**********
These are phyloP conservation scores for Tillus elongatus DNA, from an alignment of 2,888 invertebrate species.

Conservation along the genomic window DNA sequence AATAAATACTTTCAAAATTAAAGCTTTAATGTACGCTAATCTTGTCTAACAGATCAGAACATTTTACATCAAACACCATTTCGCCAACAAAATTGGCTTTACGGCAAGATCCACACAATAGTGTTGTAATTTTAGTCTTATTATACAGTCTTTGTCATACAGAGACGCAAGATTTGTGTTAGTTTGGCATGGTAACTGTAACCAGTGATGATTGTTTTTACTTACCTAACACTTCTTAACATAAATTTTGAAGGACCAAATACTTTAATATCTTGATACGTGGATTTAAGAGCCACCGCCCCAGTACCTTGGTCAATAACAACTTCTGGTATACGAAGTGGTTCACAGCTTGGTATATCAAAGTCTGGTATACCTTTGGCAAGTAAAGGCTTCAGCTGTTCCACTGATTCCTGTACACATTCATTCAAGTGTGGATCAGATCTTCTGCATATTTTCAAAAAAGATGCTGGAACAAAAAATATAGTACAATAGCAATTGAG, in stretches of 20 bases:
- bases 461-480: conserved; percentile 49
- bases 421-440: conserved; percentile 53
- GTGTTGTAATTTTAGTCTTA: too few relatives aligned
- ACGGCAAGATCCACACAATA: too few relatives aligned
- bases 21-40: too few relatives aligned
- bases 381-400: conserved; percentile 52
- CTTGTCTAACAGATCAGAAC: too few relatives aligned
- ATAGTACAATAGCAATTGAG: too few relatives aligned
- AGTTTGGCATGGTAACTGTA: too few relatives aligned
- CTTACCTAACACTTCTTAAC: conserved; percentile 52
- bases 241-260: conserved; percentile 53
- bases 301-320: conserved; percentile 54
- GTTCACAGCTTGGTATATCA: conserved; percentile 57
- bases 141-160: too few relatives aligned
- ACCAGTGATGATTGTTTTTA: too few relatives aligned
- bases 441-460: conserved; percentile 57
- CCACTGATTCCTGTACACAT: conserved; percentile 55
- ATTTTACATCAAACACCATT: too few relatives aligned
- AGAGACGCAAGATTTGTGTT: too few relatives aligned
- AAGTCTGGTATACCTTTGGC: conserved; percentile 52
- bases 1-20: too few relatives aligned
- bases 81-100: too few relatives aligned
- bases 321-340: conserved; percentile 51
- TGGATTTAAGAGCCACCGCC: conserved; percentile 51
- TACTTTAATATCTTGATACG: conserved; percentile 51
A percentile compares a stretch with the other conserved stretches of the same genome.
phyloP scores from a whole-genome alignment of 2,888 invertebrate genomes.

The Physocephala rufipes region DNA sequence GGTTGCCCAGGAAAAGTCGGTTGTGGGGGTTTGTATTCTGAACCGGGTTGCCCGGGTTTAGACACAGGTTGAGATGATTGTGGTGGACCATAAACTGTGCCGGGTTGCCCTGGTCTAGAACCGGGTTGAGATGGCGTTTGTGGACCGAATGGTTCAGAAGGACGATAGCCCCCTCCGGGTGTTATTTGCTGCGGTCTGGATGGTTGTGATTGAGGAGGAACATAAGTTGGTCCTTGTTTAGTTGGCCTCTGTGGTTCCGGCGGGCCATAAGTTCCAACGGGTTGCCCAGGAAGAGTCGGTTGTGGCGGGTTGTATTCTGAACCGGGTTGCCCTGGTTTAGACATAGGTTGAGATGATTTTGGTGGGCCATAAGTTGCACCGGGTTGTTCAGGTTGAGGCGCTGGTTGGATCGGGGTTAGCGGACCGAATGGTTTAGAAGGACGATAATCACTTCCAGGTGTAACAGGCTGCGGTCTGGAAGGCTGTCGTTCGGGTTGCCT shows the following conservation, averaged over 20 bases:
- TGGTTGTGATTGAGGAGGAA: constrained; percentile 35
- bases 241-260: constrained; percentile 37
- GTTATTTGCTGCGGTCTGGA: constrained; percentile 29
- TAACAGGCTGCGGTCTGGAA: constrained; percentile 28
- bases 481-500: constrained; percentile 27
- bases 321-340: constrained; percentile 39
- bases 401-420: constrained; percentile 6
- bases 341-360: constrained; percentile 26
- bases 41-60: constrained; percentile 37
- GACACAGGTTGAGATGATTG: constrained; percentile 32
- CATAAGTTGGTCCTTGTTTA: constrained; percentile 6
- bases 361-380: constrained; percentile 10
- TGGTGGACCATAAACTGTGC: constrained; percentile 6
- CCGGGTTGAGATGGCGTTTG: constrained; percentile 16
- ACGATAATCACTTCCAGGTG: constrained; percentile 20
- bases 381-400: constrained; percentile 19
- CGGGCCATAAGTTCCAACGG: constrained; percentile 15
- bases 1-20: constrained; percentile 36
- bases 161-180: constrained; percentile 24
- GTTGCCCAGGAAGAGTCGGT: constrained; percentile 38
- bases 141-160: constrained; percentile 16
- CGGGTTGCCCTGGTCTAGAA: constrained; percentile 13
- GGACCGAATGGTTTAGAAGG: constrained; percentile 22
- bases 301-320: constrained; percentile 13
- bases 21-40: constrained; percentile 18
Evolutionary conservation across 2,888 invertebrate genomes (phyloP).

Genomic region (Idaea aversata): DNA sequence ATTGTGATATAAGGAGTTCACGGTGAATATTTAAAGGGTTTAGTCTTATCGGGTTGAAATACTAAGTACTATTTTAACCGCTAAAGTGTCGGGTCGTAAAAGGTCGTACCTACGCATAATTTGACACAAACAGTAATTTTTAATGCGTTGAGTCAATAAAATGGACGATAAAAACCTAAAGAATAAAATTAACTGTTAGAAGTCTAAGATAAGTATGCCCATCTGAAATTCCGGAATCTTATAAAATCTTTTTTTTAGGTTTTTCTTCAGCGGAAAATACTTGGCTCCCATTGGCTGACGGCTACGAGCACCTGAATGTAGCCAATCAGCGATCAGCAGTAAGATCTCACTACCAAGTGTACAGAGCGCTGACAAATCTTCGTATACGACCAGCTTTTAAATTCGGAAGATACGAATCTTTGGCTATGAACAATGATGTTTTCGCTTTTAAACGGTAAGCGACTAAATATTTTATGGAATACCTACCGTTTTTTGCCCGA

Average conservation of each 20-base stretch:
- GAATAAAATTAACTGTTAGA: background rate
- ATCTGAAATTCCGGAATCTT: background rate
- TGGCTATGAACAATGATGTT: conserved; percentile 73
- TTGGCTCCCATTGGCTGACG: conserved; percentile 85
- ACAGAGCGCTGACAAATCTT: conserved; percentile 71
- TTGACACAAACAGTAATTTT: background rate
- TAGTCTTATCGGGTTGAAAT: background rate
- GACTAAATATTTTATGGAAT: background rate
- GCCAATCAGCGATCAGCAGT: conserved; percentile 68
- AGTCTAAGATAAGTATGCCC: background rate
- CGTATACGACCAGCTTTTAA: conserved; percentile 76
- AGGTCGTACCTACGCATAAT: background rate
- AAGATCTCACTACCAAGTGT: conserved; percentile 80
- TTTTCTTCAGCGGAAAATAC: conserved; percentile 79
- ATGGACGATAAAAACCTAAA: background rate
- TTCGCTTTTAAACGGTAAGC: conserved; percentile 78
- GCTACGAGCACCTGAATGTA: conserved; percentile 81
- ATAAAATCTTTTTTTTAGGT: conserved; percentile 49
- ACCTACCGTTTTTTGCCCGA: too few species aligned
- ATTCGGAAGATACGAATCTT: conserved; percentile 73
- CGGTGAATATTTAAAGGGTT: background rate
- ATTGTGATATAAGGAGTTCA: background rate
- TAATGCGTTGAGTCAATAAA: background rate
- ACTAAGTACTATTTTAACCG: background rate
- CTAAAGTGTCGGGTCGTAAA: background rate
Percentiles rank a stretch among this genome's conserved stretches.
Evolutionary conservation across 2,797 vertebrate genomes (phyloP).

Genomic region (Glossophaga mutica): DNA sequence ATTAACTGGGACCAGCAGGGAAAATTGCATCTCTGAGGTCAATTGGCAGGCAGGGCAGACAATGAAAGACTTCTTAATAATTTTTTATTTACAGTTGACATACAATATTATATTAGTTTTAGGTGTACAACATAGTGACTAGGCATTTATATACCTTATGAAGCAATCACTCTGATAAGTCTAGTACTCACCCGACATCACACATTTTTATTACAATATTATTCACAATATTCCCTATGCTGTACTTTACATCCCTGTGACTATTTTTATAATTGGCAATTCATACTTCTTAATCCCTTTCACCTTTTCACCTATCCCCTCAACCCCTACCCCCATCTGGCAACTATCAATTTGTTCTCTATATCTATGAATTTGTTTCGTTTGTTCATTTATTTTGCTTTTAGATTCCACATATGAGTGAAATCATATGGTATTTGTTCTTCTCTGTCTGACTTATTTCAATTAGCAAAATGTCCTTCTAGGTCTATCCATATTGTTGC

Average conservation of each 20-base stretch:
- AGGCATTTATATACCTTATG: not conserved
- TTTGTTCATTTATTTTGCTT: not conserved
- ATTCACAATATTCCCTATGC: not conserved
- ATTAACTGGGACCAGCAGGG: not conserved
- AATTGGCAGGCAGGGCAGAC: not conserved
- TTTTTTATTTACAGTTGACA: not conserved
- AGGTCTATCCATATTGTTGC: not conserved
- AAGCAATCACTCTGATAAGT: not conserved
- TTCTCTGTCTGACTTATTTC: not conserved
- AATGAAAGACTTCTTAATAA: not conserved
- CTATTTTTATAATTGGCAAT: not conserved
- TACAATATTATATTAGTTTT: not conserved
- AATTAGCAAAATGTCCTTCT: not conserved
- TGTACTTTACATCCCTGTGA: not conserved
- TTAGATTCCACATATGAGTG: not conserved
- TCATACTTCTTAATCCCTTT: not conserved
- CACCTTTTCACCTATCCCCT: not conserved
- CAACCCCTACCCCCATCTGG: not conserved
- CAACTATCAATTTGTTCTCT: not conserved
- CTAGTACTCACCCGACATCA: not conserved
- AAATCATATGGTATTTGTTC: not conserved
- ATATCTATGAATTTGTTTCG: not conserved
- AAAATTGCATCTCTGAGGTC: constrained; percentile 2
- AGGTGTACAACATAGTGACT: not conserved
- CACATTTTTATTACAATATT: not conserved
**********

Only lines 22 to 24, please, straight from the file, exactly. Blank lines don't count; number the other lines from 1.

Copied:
- AAGTCTGGTATACCTTTGGC: conserved; percentile 52
- bases 1-20: too few relatives aligned
- bases 81-100: too few relatives aligned